Thinking Differently About Funding
There are many groups that believe, the only way to get anything meaningful done in their community, is to secure a grant. So often that’s their starting point.
I’ve written previously how starting with a focus on funding can cause your group to be pulled right into a deficit based approach: Too small to fail: ABCD & Schumacher.
Today I want to offer a strategy for breaking out of this bind whether you are a citizen considering applying for a grant or a funder.
Citizens antidote to top-down funding: here’s a way of preserving community power and autonomy in the face of grants from organizations that have predefined the agenda before communities have even applied.
Ask the following four questions in this order, about money:
- Do we really need it? If so…
- Do we have it locally (in money)? If not…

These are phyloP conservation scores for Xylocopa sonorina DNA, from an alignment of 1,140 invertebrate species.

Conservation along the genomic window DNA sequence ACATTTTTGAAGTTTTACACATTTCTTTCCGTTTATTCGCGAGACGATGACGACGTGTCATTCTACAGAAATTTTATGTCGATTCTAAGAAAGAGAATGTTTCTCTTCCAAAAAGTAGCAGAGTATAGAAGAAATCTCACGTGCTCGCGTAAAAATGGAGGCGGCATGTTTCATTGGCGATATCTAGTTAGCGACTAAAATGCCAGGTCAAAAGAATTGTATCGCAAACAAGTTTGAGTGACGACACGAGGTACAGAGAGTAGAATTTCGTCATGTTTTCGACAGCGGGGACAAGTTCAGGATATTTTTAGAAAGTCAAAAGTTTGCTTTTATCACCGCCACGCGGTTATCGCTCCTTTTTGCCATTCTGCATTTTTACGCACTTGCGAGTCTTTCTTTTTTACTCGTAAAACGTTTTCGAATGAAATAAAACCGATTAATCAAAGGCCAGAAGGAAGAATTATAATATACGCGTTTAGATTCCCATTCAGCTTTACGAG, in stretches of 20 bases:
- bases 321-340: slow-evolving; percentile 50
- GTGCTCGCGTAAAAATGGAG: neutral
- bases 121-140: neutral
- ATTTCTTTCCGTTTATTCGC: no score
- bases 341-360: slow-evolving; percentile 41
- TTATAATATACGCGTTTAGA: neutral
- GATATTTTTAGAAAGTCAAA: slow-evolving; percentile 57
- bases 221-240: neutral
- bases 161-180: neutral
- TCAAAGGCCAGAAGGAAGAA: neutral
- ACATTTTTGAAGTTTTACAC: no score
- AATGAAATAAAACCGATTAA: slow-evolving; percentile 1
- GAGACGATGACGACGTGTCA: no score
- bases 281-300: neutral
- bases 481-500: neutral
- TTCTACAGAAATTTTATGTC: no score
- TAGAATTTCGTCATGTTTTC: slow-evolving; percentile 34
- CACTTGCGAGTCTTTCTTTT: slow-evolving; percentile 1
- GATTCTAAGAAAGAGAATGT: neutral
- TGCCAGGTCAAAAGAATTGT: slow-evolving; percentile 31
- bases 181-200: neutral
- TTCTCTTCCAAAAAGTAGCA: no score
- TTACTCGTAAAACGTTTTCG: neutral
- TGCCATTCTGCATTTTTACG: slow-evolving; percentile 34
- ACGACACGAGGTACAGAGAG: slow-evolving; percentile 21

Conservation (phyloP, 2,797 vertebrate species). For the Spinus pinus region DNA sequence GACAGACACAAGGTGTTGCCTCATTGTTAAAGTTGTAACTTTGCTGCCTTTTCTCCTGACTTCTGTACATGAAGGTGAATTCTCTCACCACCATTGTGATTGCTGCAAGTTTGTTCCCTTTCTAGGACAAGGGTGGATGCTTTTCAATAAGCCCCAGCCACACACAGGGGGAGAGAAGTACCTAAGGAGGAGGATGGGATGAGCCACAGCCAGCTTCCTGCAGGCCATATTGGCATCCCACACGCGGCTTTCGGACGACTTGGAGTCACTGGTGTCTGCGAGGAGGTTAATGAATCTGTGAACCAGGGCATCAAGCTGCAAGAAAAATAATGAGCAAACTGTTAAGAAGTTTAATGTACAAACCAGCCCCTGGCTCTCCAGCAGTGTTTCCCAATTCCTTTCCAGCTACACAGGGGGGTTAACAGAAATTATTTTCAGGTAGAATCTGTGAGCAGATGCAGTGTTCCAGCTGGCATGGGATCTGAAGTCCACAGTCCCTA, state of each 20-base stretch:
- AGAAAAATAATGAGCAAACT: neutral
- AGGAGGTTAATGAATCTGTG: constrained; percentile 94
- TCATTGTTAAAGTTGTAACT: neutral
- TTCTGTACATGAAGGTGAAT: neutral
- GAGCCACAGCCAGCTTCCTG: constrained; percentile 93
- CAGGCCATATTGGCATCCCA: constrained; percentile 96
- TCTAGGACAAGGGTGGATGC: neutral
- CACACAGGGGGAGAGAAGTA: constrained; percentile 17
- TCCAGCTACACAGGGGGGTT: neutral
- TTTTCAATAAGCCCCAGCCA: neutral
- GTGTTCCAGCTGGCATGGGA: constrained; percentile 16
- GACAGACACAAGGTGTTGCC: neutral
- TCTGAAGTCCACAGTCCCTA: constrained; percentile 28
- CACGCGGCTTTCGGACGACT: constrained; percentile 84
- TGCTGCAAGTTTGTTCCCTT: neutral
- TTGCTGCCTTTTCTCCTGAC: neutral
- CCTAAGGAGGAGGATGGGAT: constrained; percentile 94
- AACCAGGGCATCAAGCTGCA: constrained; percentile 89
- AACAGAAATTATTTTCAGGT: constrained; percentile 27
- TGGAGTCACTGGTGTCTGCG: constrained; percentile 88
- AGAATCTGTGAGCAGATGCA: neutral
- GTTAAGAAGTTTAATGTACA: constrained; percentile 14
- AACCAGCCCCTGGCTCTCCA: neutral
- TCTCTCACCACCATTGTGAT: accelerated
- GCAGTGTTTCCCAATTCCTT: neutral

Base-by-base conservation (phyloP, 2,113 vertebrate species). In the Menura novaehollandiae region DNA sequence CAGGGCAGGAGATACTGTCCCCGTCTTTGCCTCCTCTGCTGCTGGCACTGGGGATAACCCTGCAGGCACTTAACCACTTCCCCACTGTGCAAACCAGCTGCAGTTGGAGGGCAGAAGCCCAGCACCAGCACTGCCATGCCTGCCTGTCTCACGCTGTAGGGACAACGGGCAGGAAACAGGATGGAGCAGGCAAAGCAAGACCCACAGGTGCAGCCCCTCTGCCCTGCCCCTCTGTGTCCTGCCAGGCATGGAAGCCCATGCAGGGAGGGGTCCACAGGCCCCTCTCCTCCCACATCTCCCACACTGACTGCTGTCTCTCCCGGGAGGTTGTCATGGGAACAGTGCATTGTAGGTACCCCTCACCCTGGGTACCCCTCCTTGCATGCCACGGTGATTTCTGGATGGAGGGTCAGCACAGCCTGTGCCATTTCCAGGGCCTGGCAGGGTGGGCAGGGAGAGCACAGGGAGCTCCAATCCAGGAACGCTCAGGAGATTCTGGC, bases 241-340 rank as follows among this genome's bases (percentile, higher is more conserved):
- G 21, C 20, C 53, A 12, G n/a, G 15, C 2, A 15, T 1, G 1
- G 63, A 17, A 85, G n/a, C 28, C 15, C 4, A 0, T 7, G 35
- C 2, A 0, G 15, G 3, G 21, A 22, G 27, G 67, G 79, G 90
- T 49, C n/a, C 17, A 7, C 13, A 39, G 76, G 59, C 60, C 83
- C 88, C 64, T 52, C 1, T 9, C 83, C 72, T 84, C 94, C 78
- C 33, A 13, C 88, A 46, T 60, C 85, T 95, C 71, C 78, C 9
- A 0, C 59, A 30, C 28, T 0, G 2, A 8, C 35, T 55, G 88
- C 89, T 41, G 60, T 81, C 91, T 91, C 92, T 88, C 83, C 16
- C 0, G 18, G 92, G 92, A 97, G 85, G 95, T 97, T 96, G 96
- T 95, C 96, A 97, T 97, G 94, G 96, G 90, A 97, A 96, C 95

- Can we take the non-fiscal resources we do have and barter or trade or propose a match for it? If not…
- Do we have to beg for it?
A donor could also ask four complementary questions:
- How can we support communities to discover what they have locally, so that they can then figure out what they need from us and other external actors?
- How can we make contact with communities and support them to shape the content of what we invest in?
- How can we level-out the power relationship to ensure that what they have is valued more than the money we have?
- How can we ensure that communities feel they are the authorizers of how funding is used in their community?
Asking these questions authentically and repeatedly would:
- Place a higher value on local assets, than outside funding.
- Ensure more citizen led action and voice with or without funding.
- Put community in the role of content shaper and funders in the role of contact supporter (when/if needed).
- Ensure true equity in the relationship between citizens acting together and funders trying to support their efforts.
If such questions are not being asked, then regardless of what a funder might claim to be doing, they most certainly can’t authentically claim to be working in an asset-based way. Because quite frankly, they are not.